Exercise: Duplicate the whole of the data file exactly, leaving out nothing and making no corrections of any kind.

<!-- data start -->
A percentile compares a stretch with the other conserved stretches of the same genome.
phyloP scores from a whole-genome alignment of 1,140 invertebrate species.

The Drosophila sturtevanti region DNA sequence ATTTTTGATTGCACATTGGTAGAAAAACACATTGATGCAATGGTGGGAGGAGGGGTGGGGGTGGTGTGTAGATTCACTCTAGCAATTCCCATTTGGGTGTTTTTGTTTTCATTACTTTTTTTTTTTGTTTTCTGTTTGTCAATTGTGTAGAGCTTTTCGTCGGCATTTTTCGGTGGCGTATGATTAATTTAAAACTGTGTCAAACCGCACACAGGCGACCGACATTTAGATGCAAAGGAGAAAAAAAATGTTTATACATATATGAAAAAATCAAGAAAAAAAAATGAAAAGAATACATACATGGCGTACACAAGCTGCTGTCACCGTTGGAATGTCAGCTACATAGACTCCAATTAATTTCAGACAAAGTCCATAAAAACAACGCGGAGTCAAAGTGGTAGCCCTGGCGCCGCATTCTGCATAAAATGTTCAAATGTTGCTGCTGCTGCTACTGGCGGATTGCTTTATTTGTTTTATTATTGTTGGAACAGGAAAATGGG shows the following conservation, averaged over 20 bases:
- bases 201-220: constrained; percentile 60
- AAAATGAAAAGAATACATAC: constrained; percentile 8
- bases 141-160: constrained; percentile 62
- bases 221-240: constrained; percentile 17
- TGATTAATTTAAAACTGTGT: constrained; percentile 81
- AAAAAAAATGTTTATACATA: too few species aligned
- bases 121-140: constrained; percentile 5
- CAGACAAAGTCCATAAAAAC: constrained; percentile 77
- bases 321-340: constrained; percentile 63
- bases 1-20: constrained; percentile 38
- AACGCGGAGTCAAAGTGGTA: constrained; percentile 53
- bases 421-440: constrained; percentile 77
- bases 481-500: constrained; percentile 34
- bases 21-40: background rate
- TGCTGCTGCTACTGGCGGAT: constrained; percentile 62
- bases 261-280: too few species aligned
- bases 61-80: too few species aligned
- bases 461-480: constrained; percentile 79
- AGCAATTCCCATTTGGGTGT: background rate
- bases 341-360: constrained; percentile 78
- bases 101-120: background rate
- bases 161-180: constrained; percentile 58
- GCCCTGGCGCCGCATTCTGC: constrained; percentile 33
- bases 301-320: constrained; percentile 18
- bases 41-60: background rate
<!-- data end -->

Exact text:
A percentile compares a stretch with the other conserved stretches of the same genome.
phyloP scores from a whole-genome alignment of 1,140 invertebrate species.

The Drosophila sturtevanti region DNA sequence ATTTTTGATTGCACATTGGTAGAAAAACACATTGATGCAATGGTGGGAGGAGGGGTGGGGGTGGTGTGTAGATTCACTCTAGCAATTCCCATTTGGGTGTTTTTGTTTTCATTACTTTTTTTTTTTGTTTTCTGTTTGTCAATTGTGTAGAGCTTTTCGTCGGCATTTTTCGGTGGCGTATGATTAATTTAAAACTGTGTCAAACCGCACACAGGCGACCGACATTTAGATGCAAAGGAGAAAAAAAATGTTTATACATATATGAAAAAATCAAGAAAAAAAAATGAAAAGAATACATACATGGCGTACACAAGCTGCTGTCACCGTTGGAATGTCAGCTACATAGACTCCAATTAATTTCAGACAAAGTCCATAAAAACAACGCGGAGTCAAAGTGGTAGCCCTGGCGCCGCATTCTGCATAAAATGTTCAAATGTTGCTGCTGCTGCTACTGGCGGATTGCTTTATTTGTTTTATTATTGTTGGAACAGGAAAATGGG shows the following conservation, averaged over 20 bases:
- bases 201-220: constrained; percentile 60
- AAAATGAAAAGAATACATAC: constrained; percentile 8
- bases 141-160: constrained; percentile 62
- bases 221-240: constrained; percentile 17
- TGATTAATTTAAAACTGTGT: constrained; percentile 81
- AAAAAAAATGTTTATACATA: too few species aligned
- bases 121-140: constrained; percentile 5
- CAGACAAAGTCCATAAAAAC: constrained; percentile 77
- bases 321-340: constrained; percentile 63
- bases 1-20: constrained; percentile 38
- AACGCGGAGTCAAAGTGGTA: constrained; percentile 53
- bases 421-440: constrained; percentile 77
- bases 481-500: constrained; percentile 34
- bases 21-40: background rate
- TGCTGCTGCTACTGGCGGAT: constrained; percentile 62
- bases 261-280: too few species aligned
- bases 61-80: too few species aligned
- bases 461-480: constrained; percentile 79
- AGCAATTCCCATTTGGGTGT: background rate
- bases 341-360: constrained; percentile 78
- bases 101-120: background rate
- bases 161-180: constrained; percentile 58
- GCCCTGGCGCCGCATTCTGC: constrained; percentile 33
- bases 301-320: constrained; percentile 18
- bases 41-60: background rate